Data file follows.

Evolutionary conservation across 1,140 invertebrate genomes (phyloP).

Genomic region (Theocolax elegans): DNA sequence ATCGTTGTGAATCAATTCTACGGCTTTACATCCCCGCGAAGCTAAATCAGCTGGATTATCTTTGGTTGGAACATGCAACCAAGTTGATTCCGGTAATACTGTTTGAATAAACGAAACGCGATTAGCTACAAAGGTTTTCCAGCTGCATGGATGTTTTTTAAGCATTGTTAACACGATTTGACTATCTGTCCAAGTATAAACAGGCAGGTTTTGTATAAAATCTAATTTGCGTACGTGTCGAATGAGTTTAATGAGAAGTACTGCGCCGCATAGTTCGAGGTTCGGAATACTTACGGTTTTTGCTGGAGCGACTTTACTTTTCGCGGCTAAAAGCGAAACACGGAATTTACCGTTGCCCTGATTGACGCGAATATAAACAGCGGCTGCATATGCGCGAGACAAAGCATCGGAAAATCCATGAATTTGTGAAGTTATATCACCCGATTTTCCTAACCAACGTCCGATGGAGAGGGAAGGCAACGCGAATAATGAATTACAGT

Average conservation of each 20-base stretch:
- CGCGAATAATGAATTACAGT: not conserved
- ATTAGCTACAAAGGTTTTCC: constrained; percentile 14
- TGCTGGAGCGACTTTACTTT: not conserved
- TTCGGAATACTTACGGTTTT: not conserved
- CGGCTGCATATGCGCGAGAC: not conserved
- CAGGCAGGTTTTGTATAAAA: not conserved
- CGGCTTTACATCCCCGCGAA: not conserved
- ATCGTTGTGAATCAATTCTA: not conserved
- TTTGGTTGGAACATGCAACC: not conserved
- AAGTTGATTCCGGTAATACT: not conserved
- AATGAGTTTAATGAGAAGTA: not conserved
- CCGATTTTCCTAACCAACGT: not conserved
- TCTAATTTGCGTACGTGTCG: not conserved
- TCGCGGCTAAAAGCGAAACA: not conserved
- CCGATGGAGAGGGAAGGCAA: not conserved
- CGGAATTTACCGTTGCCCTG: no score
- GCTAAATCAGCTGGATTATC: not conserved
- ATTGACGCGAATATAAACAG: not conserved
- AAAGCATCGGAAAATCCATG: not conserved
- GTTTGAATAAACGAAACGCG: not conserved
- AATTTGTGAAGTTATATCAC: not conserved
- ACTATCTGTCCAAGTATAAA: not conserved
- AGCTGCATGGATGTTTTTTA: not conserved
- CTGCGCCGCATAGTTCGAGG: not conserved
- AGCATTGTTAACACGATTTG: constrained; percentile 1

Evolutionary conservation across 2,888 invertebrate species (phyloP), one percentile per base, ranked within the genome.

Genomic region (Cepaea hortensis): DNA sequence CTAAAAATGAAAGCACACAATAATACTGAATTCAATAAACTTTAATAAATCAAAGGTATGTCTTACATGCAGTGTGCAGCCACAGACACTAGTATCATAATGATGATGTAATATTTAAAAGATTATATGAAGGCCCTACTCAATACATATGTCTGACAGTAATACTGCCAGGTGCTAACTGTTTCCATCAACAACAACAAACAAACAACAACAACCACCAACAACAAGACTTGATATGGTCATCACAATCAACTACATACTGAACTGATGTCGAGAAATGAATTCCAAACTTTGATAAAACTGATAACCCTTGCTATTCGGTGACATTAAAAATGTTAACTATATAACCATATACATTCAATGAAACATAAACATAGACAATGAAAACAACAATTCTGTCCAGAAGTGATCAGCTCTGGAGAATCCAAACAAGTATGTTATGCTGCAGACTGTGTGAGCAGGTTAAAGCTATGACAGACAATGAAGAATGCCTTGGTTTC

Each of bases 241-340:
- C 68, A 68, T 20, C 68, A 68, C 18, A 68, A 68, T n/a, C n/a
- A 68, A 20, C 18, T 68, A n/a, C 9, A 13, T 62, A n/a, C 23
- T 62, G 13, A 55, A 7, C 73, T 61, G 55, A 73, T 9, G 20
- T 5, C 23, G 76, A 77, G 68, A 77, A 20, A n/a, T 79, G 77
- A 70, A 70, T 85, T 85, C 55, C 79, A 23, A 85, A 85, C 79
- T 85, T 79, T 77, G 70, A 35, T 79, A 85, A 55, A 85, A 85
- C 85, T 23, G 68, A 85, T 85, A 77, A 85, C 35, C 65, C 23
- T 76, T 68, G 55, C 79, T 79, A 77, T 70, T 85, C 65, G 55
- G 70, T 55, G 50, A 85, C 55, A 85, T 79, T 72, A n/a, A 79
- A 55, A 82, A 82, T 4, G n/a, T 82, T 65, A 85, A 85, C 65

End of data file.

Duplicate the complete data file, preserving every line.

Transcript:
Evolutionary conservation across 1,140 invertebrate genomes (phyloP).

Genomic region (Theocolax elegans): DNA sequence ATCGTTGTGAATCAATTCTACGGCTTTACATCCCCGCGAAGCTAAATCAGCTGGATTATCTTTGGTTGGAACATGCAACCAAGTTGATTCCGGTAATACTGTTTGAATAAACGAAACGCGATTAGCTACAAAGGTTTTCCAGCTGCATGGATGTTTTTTAAGCATTGTTAACACGATTTGACTATCTGTCCAAGTATAAACAGGCAGGTTTTGTATAAAATCTAATTTGCGTACGTGTCGAATGAGTTTAATGAGAAGTACTGCGCCGCATAGTTCGAGGTTCGGAATACTTACGGTTTTTGCTGGAGCGACTTTACTTTTCGCGGCTAAAAGCGAAACACGGAATTTACCGTTGCCCTGATTGACGCGAATATAAACAGCGGCTGCATATGCGCGAGACAAAGCATCGGAAAATCCATGAATTTGTGAAGTTATATCACCCGATTTTCCTAACCAACGTCCGATGGAGAGGGAAGGCAACGCGAATAATGAATTACAGT

Average conservation of each 20-base stretch:
- CGCGAATAATGAATTACAGT: not conserved
- ATTAGCTACAAAGGTTTTCC: constrained; percentile 14
- TGCTGGAGCGACTTTACTTT: not conserved
- TTCGGAATACTTACGGTTTT: not conserved
- CGGCTGCATATGCGCGAGAC: not conserved
- CAGGCAGGTTTTGTATAAAA: not conserved
- CGGCTTTACATCCCCGCGAA: not conserved
- ATCGTTGTGAATCAATTCTA: not conserved
- TTTGGTTGGAACATGCAACC: not conserved
- AAGTTGATTCCGGTAATACT: not conserved
- AATGAGTTTAATGAGAAGTA: not conserved
- CCGATTTTCCTAACCAACGT: not conserved
- TCTAATTTGCGTACGTGTCG: not conserved
- TCGCGGCTAAAAGCGAAACA: not conserved
- CCGATGGAGAGGGAAGGCAA: not conserved
- CGGAATTTACCGTTGCCCTG: no score
- GCTAAATCAGCTGGATTATC: not conserved
- ATTGACGCGAATATAAACAG: not conserved
- AAAGCATCGGAAAATCCATG: not conserved
- GTTTGAATAAACGAAACGCG: not conserved
- AATTTGTGAAGTTATATCAC: not conserved
- ACTATCTGTCCAAGTATAAA: not conserved
- AGCTGCATGGATGTTTTTTA: not conserved
- CTGCGCCGCATAGTTCGAGG: not conserved
- AGCATTGTTAACACGATTTG: constrained; percentile 1

Evolutionary conservation across 2,888 invertebrate species (phyloP), one percentile per base, ranked within the genome.

Genomic region (Cepaea hortensis): DNA sequence CTAAAAATGAAAGCACACAATAATACTGAATTCAATAAACTTTAATAAATCAAAGGTATGTCTTACATGCAGTGTGCAGCCACAGACACTAGTATCATAATGATGATGTAATATTTAAAAGATTATATGAAGGCCCTACTCAATACATATGTCTGACAGTAATACTGCCAGGTGCTAACTGTTTCCATCAACAACAACAAACAAACAACAACAACCACCAACAACAAGACTTGATATGGTCATCACAATCAACTACATACTGAACTGATGTCGAGAAATGAATTCCAAACTTTGATAAAACTGATAACCCTTGCTATTCGGTGACATTAAAAATGTTAACTATATAACCATATACATTCAATGAAACATAAACATAGACAATGAAAACAACAATTCTGTCCAGAAGTGATCAGCTCTGGAGAATCCAAACAAGTATGTTATGCTGCAGACTGTGTGAGCAGGTTAAAGCTATGACAGACAATGAAGAATGCCTTGGTTTC

Each of bases 241-340:
- C 68, A 68, T 20, C 68, A 68, C 18, A 68, A 68, T n/a, C n/a
- A 68, A 20, C 18, T 68, A n/a, C 9, A 13, T 62, A n/a, C 23
- T 62, G 13, A 55, A 7, C 73, T 61, G 55, A 73, T 9, G 20
- T 5, C 23, G 76, A 77, G 68, A 77, A 20, A n/a, T 79, G 77
- A 70, A 70, T 85, T 85, C 55, C 79, A 23, A 85, A 85, C 79
- T 85, T 79, T 77, G 70, A 35, T 79, A 85, A 55, A 85, A 85
- C 85, T 23, G 68, A 85, T 85, A 77, A 85, C 35, C 65, C 23
- T 76, T 68, G 55, C 79, T 79, A 77, T 70, T 85, C 65, G 55
- G 70, T 55, G 50, A 85, C 55, A 85, T 79, T 72, A n/a, A 79
- A 55, A 82, A 82, T 4, G n/a, T 82, T 65, A 85, A 85, C 65